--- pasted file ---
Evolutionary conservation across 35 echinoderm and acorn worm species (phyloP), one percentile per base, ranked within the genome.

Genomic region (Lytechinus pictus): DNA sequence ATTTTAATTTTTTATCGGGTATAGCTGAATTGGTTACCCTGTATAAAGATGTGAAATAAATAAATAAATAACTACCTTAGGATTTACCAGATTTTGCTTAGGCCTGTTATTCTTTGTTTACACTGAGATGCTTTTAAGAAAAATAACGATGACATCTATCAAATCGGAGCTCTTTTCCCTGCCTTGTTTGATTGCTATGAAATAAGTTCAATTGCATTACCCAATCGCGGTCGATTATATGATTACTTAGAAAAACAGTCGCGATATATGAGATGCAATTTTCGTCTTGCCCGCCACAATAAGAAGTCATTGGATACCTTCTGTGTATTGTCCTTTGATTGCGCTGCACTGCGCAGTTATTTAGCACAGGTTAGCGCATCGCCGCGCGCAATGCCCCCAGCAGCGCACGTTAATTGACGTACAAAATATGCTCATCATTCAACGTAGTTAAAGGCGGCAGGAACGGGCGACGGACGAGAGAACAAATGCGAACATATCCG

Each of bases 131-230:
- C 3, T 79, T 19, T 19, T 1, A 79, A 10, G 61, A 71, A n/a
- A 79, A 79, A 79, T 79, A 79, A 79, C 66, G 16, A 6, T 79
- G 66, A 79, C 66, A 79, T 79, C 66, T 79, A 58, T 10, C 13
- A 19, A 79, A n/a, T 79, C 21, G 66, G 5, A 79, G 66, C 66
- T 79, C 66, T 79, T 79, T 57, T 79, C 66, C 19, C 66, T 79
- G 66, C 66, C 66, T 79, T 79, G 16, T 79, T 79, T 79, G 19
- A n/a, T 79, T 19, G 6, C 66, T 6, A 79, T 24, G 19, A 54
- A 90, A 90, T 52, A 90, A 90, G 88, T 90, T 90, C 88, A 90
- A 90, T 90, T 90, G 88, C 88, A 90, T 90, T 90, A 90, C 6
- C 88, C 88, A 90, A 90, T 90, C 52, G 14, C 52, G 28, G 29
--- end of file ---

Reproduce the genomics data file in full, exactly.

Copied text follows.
Evolutionary conservation across 35 echinoderm and acorn worm species (phyloP), one percentile per base, ranked within the genome.

Genomic region (Lytechinus pictus): DNA sequence ATTTTAATTTTTTATCGGGTATAGCTGAATTGGTTACCCTGTATAAAGATGTGAAATAAATAAATAAATAACTACCTTAGGATTTACCAGATTTTGCTTAGGCCTGTTATTCTTTGTTTACACTGAGATGCTTTTAAGAAAAATAACGATGACATCTATCAAATCGGAGCTCTTTTCCCTGCCTTGTTTGATTGCTATGAAATAAGTTCAATTGCATTACCCAATCGCGGTCGATTATATGATTACTTAGAAAAACAGTCGCGATATATGAGATGCAATTTTCGTCTTGCCCGCCACAATAAGAAGTCATTGGATACCTTCTGTGTATTGTCCTTTGATTGCGCTGCACTGCGCAGTTATTTAGCACAGGTTAGCGCATCGCCGCGCGCAATGCCCCCAGCAGCGCACGTTAATTGACGTACAAAATATGCTCATCATTCAACGTAGTTAAAGGCGGCAGGAACGGGCGACGGACGAGAGAACAAATGCGAACATATCCG

Each of bases 131-230:
- C 3, T 79, T 19, T 19, T 1, A 79, A 10, G 61, A 71, A n/a
- A 79, A 79, A 79, T 79, A 79, A 79, C 66, G 16, A 6, T 79
- G 66, A 79, C 66, A 79, T 79, C 66, T 79, A 58, T 10, C 13
- A 19, A 79, A n/a, T 79, C 21, G 66, G 5, A 79, G 66, C 66
- T 79, C 66, T 79, T 79, T 57, T 79, C 66, C 19, C 66, T 79
- G 66, C 66, C 66, T 79, T 79, G 16, T 79, T 79, T 79, G 19
- A n/a, T 79, T 19, G 6, C 66, T 6, A 79, T 24, G 19, A 54
- A 90, A 90, T 52, A 90, A 90, G 88, T 90, T 90, C 88, A 90
- A 90, T 90, T 90, G 88, C 88, A 90, T 90, T 90, A 90, C 6
- C 88, C 88, A 90, A 90, T 90, C 52, G 14, C 52, G 28, G 29